Author Ray Raphael
Publisher The New Press
Release Date 2010-03-16
Category History
Total Pages 146
ISBN 9781595587343
Language English, Spanish, and French
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Book Summary:

The original rebels: “Brings into clear focus events and identities of ordinary people who should share the historic limelight with the Founding Fathers.” —Publishers Weekly According to the traditional telling, the American Revolution began with “the shot heard ’round the world.” But the people started taking action earlier than many think. The First American Revolution uses the wide-angle lens of a people’s historian to tell a surprising new story of America’s revolutionary struggle. In the years before the battle of Lexington and Concord, local people—men and women of common means but of uncommon courage—overturned British authority and declared themselves free from colonial oppression, with acts of rebellion that long predated the Boston Tea Party. In rural towns such as Worcester, Massachusetts, democracy set down roots well before the Boston patriots made their moves in the fight for independence. Richly documented, The First American Revolution recaptures in vivid detail the grassroots activism that drove events in the years leading up to the break from Britain.

Black White And Indian by Claudio Saunt

Title Black White and Indian
Author Claudio Saunt
Publisher Oxford University Press
Release Date 2005-04-21
Category History
Total Pages 312
ISBN 0198039182
Language English, Spanish, and French
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Book Summary:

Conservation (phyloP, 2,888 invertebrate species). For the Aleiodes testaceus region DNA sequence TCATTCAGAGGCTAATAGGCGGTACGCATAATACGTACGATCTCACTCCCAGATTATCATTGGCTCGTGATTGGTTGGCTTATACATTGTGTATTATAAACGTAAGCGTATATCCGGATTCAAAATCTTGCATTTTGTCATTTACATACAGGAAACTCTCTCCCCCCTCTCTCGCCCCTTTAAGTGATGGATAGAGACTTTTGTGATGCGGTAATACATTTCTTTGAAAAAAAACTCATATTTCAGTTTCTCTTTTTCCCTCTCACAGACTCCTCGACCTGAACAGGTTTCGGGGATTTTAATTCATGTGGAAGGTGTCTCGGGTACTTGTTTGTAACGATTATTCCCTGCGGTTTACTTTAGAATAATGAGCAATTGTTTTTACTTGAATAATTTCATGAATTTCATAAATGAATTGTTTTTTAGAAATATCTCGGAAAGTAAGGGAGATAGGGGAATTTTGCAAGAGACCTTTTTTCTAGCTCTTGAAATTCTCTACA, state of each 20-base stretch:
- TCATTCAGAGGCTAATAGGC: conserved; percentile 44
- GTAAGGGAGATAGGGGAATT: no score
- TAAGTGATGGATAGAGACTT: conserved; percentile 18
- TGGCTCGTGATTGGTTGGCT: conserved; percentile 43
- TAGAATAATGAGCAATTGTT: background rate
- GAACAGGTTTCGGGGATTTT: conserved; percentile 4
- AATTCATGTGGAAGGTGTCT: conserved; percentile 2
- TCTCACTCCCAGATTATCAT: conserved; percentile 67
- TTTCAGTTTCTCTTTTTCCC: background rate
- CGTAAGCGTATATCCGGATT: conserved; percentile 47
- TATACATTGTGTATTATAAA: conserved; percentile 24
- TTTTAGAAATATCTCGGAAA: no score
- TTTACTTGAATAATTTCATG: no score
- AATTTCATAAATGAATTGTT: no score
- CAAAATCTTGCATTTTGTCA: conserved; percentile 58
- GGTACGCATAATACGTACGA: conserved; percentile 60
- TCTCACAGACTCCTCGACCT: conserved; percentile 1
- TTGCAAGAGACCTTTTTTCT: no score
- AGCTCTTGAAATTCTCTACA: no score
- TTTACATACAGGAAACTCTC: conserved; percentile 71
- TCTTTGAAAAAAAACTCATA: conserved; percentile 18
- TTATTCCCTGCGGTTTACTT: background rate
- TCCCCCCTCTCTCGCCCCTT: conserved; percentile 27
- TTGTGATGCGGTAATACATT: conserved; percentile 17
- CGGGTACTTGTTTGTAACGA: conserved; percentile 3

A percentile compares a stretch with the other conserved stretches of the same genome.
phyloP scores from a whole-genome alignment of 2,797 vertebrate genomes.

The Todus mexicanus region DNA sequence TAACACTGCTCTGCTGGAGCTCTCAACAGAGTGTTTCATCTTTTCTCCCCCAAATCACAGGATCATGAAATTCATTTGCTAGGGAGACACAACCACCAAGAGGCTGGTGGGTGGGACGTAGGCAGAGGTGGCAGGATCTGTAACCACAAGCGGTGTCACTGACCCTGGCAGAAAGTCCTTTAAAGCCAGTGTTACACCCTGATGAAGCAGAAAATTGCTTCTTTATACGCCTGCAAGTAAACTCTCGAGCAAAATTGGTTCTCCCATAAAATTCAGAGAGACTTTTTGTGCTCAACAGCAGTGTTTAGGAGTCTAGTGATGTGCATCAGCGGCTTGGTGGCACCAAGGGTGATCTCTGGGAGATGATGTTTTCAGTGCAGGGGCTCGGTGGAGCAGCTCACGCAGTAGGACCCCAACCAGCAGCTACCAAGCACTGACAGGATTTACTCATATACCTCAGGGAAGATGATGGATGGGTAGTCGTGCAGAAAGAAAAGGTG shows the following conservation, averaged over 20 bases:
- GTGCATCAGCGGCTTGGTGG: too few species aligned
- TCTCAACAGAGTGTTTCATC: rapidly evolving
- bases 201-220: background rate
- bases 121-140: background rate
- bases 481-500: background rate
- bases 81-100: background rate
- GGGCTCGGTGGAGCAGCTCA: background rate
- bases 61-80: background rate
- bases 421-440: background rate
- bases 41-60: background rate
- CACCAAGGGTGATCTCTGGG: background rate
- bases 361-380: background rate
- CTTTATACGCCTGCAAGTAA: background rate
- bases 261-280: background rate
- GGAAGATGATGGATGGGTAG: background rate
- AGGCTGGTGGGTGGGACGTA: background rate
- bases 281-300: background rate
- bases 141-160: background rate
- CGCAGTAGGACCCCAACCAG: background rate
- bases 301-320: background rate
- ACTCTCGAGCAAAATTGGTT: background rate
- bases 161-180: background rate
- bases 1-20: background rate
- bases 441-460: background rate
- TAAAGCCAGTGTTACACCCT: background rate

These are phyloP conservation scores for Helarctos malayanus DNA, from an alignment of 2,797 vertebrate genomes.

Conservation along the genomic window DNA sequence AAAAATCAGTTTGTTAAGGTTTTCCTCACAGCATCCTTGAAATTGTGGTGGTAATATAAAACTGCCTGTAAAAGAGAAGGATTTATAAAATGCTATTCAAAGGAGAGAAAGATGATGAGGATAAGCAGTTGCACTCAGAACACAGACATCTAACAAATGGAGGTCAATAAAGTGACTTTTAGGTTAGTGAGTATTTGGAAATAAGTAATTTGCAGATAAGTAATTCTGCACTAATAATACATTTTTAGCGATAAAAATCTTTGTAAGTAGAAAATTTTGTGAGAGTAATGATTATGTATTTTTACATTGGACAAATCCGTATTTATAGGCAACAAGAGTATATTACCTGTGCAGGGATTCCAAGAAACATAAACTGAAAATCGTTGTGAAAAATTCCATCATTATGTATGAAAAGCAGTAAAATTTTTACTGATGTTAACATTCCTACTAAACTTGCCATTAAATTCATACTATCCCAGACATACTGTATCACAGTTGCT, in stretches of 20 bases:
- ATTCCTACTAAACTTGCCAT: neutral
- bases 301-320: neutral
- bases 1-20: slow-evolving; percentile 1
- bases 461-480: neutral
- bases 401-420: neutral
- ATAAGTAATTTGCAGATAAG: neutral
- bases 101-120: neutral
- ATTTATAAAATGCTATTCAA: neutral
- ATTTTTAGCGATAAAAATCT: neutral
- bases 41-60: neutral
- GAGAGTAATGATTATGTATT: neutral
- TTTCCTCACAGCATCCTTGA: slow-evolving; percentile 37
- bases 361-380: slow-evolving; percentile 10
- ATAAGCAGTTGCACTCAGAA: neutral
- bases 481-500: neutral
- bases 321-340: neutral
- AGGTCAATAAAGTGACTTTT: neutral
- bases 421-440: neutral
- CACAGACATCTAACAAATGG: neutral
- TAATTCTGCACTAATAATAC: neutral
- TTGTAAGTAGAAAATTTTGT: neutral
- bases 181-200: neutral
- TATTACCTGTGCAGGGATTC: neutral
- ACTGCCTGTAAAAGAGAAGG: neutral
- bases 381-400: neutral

Deceit, compromise, and betrayal were the painful costs of becoming American for many families. For people of Indian, African, and European descent living in the newly formed United States, the most personal and emotional choices--to honor a friendship or pursue an intimate relationship--were often necessarily guided by the harsh economic realities imposed by the country's racial hierarchy. Few families in American history embody this struggle to survive the pervasive onslaught of racism more than the Graysons. Like many other residents of the eighteenth-century Native American South, where Black-Indian relations bore little social stigma, Katy Grayson and her brother William--both Creek Indians--had children with partners of African descent. As the plantation economy began to spread across their native land soon after the birth of the American republic, however, Katy abandoned her black partner and children to marry a Scottish-Creek man. She herself became a slaveholder, embracing slavery as a public display of her elevated place in America's racial hierarchy. William, by contrast, refused to leave his black wife and their several children and even legally emancipated them. Traveling separate paths, the Graysons survived the invasion of the Creek Nation by U.S. troops in 1813 and again in 1836 and endured the Trail of Tears, only to confront each other on the battlefield during the Civil War. Afterwards, they refused to recognize each other's existence. In 1907, when Creek Indians became U.S. citizens, Oklahoma gave force of law to the family schism by defining some Graysons as white, others as black. Tracking a full five generations of the Grayson family and basing his account in part on unprecedented access to the forty-four volume diary of G. W. Grayson, the one-time principal chief of the Creek Nation, Claudio Saunt tells not only of America's past, but of its present, shedding light on one of the most contentious issues in Indian politics, the role of "blood" in the construction of identity. Overwhelmed by the racial hierarchy in the United States and compelled to adopt the very ideology that oppressed them, the Graysons denied their kin, enslaved their relatives, married their masters, and went to war against each other. Claudio Saunt gives us not only a remarkable saga in its own right but one that illustrates the centrality of race in the American experience.